The swimming levels are by far the worst though, with the camera out of your control entirely and the view of the action never ideal. It doesn’t help that Mario swims like a weak child, but at least the freely available shells serve to propel him along at a faster rate of knots if you manage to pick one up. I’ll reiterate that the camera is the best yet in a 3D Mario game, but the inability to manually control the camera (as you could have done with a second analogue stick) really hurts at times. You can flick it around from side to side fairly crudely using the Wii-mote d-pad (if you’re in an area that allows it) but it’s far from the perfect solution.
Camera problems aside, the game is generally a delight, with many of the levels being some of the most interesting Nintendo has created in years. You’ll also be able to fire star bits at enemies, aiming using the Wii-mote, and a second player can opt to carry out these duties for you. Given that the A button on Player 2’s Wii-mote isn’t being used to make Mario jump, the second player can use it to interact with things, holding up enemies to help Mario out.
Galaxy doesn’t have a single gimmick (as Sunshine did with FLUDD), but it does consistently mix up gameplay through the introduction of special power-ups. During the game Mario will become a bee, move within a spring, walk on fire and water as an ice man, fly like Superman, become a ghost and throw fire. Other than the rather terrible levels that require the spring power-up, these are all great additions to the game, with the bee sections in particular offering a nice change of pace.
Little touches are seen throughout, which go to highlight the care and attention Nintendo has put into the game. The most significant is how the controls work. It might seem like a given, but when so many Wii games fail to walk the line between gimmick and gameplay, Galaxy’s impeccable use of the Wii-mote and Nunchuck is worth shouting about. From the simplicity of the Wii-mote shake to make Mario spin and the mid-air shake that gives you an extra few moments of air-time when you need it, to the instinctive star bit collection using the Wii-mote, it just feels right.
When walking on ice a flick of the Remote causes Mario to start skating, with jumps from then on causing him to pirouette like a trained skater. As Ice Mario you can jump up waterfalls – something you’re never told you can do. At times the game is a joy, with the visuals making a mockery of most Wii efforts and Nintendo’s decision to use a full orchestral soundtrack an inspired one. For a handful of levels Mario Galaxy is pure gaming at its best.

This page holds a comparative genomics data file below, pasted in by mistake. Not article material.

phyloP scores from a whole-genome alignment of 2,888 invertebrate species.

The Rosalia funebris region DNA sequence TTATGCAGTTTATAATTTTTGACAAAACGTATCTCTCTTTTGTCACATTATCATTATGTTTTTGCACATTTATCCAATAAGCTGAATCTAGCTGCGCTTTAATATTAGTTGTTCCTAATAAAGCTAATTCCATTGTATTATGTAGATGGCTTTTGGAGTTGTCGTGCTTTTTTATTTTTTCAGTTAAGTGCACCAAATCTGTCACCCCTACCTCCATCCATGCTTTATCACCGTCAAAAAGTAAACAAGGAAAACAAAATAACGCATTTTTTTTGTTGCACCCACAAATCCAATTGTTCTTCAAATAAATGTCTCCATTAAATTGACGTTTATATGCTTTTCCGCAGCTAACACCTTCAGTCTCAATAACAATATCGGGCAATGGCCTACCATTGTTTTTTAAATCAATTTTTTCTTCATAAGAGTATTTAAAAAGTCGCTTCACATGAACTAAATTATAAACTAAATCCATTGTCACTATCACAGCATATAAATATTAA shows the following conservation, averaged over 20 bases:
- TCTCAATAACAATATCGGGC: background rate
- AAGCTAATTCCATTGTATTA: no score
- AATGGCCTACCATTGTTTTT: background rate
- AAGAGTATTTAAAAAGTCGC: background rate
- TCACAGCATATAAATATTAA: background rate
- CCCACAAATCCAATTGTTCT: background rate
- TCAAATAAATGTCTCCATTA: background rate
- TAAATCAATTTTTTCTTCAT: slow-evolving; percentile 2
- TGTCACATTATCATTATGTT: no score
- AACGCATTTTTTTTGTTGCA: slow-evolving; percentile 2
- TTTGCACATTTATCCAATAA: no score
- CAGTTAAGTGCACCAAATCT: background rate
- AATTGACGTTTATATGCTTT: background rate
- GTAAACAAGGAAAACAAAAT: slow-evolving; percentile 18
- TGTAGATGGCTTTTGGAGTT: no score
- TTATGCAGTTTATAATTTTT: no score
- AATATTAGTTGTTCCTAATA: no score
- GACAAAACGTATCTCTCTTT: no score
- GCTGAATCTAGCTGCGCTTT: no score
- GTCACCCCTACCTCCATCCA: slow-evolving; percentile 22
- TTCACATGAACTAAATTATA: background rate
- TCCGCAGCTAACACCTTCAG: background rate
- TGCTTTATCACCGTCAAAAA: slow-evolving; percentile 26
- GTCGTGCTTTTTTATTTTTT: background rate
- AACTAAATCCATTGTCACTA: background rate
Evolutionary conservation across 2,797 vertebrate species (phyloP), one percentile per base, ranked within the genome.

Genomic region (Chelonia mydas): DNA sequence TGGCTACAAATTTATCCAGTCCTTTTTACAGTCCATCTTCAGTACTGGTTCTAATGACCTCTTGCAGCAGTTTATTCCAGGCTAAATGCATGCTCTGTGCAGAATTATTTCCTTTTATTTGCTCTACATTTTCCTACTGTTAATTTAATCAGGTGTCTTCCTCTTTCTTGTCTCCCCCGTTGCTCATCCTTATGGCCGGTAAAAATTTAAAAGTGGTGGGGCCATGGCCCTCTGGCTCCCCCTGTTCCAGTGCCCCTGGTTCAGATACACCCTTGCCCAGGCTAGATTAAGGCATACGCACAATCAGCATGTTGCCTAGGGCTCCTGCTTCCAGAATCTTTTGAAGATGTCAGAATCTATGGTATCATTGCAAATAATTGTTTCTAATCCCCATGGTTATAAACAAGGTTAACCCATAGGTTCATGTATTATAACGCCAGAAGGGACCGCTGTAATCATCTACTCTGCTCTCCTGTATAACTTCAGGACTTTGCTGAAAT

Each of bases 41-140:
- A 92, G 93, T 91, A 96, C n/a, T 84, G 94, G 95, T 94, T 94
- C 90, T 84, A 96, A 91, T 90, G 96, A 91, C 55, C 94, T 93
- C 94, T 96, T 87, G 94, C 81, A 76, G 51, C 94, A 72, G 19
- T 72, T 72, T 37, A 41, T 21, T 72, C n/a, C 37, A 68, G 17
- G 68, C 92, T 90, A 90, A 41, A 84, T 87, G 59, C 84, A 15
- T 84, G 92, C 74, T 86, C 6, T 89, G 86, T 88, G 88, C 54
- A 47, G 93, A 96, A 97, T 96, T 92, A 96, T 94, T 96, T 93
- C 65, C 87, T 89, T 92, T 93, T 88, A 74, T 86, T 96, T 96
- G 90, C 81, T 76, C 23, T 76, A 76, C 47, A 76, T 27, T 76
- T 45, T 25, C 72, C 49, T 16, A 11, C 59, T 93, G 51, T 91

Bosses also crop up frequently, although one of the most adorable is tackled early on. The most visually impressive is also fought during the first quarter of the game, in your first encounter with Bowser Jnr. The later bosses are tougher but they just don’t have the charm of these two highlights. It doesn’t help that your main enemy, Bowser, is fought in practically the same way in each of your encounters with him, and these bouts seem sadly lacking in creativity when held up against the more diverse enemies.
60 stars is all it takes to activate the final confrontation, although getting this far will take far longer than your average modern video game. Add in all the stars from uncompleted galaxies and the optional stars activated by the red and green lumas, and you have a game that could take in excess of 30 hours to complete. It’s worth it too, with a nice reward given to all players who manage to obtain all 120 stars.
There’s just something missing though. As charming as Galaxy is, its ageing roots are clear to see. Adults reminiscing of times gone by will no doubt be captivated throughout, but unless you get all the little references to Nintendo games of the past, the lack of a compelling story and the game’s lack of cohesiveness could leave you wanting.
In the hands of anyone who’s been longing for a true sequel to Mario 64, Super Mario Galaxy could well be the game of the year, but for me the latter half struggles to match the creativity and moments of magic experienced during the opening. It’s tough, perhaps too tough for novices, yet its bedtime story-like charm is unlikely to appeal to players who have been spending the last ten years playing Halo, Tomb Raider and Final Fantasy. While Mario 64 did things no gamer has seen before, Galaxy simply builds on this template. It’s certainly a better than game Mario 64, but nowhere near as revolutionary.